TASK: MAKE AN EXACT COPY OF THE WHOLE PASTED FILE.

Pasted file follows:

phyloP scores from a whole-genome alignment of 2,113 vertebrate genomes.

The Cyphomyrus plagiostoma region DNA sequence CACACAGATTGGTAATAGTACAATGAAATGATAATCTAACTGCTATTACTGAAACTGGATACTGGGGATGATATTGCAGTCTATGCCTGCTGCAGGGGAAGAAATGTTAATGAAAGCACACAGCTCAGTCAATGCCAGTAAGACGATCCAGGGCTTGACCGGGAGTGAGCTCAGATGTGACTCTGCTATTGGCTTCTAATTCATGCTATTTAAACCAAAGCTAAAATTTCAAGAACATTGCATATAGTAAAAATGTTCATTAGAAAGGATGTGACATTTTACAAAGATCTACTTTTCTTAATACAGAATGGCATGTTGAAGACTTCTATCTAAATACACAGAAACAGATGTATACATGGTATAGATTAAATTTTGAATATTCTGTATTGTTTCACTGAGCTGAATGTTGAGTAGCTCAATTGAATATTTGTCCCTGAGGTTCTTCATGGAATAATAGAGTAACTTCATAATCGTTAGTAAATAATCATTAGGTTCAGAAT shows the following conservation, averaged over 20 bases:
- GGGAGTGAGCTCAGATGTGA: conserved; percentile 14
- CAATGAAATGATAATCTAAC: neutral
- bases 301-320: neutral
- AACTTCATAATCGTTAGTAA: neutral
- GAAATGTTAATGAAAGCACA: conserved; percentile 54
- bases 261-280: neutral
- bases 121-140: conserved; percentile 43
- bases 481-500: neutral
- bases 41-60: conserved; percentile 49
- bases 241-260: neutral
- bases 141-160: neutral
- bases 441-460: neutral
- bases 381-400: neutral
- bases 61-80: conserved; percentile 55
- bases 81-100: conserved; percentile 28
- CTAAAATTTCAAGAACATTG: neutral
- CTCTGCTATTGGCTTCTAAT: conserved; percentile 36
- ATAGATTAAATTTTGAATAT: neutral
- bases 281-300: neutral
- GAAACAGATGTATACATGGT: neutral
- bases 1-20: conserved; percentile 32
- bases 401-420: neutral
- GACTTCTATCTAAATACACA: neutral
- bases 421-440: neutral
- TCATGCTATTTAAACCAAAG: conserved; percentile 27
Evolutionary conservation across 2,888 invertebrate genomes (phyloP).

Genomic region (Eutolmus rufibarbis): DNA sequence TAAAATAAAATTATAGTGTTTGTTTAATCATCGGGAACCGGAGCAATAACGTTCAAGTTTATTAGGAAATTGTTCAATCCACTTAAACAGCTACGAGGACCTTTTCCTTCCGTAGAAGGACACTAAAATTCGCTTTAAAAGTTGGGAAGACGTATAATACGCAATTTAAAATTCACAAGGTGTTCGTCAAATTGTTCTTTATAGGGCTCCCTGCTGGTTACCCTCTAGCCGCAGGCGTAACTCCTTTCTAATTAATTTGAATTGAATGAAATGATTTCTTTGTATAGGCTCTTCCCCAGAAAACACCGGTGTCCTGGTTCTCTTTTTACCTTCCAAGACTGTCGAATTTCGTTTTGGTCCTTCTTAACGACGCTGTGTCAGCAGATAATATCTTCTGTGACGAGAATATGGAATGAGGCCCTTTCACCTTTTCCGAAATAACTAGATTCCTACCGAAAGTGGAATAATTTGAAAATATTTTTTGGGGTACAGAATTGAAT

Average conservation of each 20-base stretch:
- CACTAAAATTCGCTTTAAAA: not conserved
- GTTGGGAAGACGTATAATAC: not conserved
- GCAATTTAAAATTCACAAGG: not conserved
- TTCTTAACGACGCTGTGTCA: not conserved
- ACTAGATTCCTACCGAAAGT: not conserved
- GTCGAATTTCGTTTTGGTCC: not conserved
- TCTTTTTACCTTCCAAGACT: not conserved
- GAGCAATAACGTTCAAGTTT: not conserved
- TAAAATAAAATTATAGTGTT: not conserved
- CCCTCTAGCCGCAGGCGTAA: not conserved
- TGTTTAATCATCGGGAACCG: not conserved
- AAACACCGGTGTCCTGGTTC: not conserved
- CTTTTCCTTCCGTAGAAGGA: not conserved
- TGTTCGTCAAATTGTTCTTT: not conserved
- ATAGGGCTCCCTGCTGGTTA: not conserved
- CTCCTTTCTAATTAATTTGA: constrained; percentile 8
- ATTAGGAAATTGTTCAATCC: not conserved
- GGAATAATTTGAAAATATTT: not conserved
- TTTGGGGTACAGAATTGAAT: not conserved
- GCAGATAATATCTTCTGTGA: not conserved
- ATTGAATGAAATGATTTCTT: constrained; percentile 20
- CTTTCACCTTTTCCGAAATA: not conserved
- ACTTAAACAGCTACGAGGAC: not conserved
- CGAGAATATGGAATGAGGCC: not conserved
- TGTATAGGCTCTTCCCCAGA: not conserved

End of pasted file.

phyloP scores from a whole-genome alignment of 2,113 vertebrate genomes.

The Cyphomyrus plagiostoma region DNA sequence CACACAGATTGGTAATAGTACAATGAAATGATAATCTAACTGCTATTACTGAAACTGGATACTGGGGATGATATTGCAGTCTATGCCTGCTGCAGGGGAAGAAATGTTAATGAAAGCACACAGCTCAGTCAATGCCAGTAAGACGATCCAGGGCTTGACCGGGAGTGAGCTCAGATGTGACTCTGCTATTGGCTTCTAATTCATGCTATTTAAACCAAAGCTAAAATTTCAAGAACATTGCATATAGTAAAAATGTTCATTAGAAAGGATGTGACATTTTACAAAGATCTACTTTTCTTAATACAGAATGGCATGTTGAAGACTTCTATCTAAATACACAGAAACAGATGTATACATGGTATAGATTAAATTTTGAATATTCTGTATTGTTTCACTGAGCTGAATGTTGAGTAGCTCAATTGAATATTTGTCCCTGAGGTTCTTCATGGAATAATAGAGTAACTTCATAATCGTTAGTAAATAATCATTAGGTTCAGAAT shows the following conservation, averaged over 20 bases:
- GGGAGTGAGCTCAGATGTGA: conserved; percentile 14
- CAATGAAATGATAATCTAAC: neutral
- bases 301-320: neutral
- AACTTCATAATCGTTAGTAA: neutral
- GAAATGTTAATGAAAGCACA: conserved; percentile 54
- bases 261-280: neutral
- bases 121-140: conserved; percentile 43
- bases 481-500: neutral
- bases 41-60: conserved; percentile 49
- bases 241-260: neutral
- bases 141-160: neutral
- bases 441-460: neutral
- bases 381-400: neutral
- bases 61-80: conserved; percentile 55
- bases 81-100: conserved; percentile 28
- CTAAAATTTCAAGAACATTG: neutral
- CTCTGCTATTGGCTTCTAAT: conserved; percentile 36
- ATAGATTAAATTTTGAATAT: neutral
- bases 281-300: neutral
- GAAACAGATGTATACATGGT: neutral
- bases 1-20: conserved; percentile 32
- bases 401-420: neutral
- GACTTCTATCTAAATACACA: neutral
- bases 421-440: neutral
- TCATGCTATTTAAACCAAAG: conserved; percentile 27
Evolutionary conservation across 2,888 invertebrate genomes (phyloP).

Genomic region (Eutolmus rufibarbis): DNA sequence TAAAATAAAATTATAGTGTTTGTTTAATCATCGGGAACCGGAGCAATAACGTTCAAGTTTATTAGGAAATTGTTCAATCCACTTAAACAGCTACGAGGACCTTTTCCTTCCGTAGAAGGACACTAAAATTCGCTTTAAAAGTTGGGAAGACGTATAATACGCAATTTAAAATTCACAAGGTGTTCGTCAAATTGTTCTTTATAGGGCTCCCTGCTGGTTACCCTCTAGCCGCAGGCGTAACTCCTTTCTAATTAATTTGAATTGAATGAAATGATTTCTTTGTATAGGCTCTTCCCCAGAAAACACCGGTGTCCTGGTTCTCTTTTTACCTTCCAAGACTGTCGAATTTCGTTTTGGTCCTTCTTAACGACGCTGTGTCAGCAGATAATATCTTCTGTGACGAGAATATGGAATGAGGCCCTTTCACCTTTTCCGAAATAACTAGATTCCTACCGAAAGTGGAATAATTTGAAAATATTTTTTGGGGTACAGAATTGAAT

Average conservation of each 20-base stretch:
- CACTAAAATTCGCTTTAAAA: not conserved
- GTTGGGAAGACGTATAATAC: not conserved
- GCAATTTAAAATTCACAAGG: not conserved
- TTCTTAACGACGCTGTGTCA: not conserved
- ACTAGATTCCTACCGAAAGT: not conserved
- GTCGAATTTCGTTTTGGTCC: not conserved
- TCTTTTTACCTTCCAAGACT: not conserved
- GAGCAATAACGTTCAAGTTT: not conserved
- TAAAATAAAATTATAGTGTT: not conserved
- CCCTCTAGCCGCAGGCGTAA: not conserved
- TGTTTAATCATCGGGAACCG: not conserved
- AAACACCGGTGTCCTGGTTC: not conserved
- CTTTTCCTTCCGTAGAAGGA: not conserved
- TGTTCGTCAAATTGTTCTTT: not conserved
- ATAGGGCTCCCTGCTGGTTA: not conserved
- CTCCTTTCTAATTAATTTGA: constrained; percentile 8
- ATTAGGAAATTGTTCAATCC: not conserved
- GGAATAATTTGAAAATATTT: not conserved
- TTTGGGGTACAGAATTGAAT: not conserved
- GCAGATAATATCTTCTGTGA: not conserved
- ATTGAATGAAATGATTTCTT: constrained; percentile 20
- CTTTCACCTTTTCCGAAATA: not conserved
- ACTTAAACAGCTACGAGGAC: not conserved
- CGAGAATATGGAATGAGGCC: not conserved
- TGTATAGGCTCTTCCCCAGA: not conserved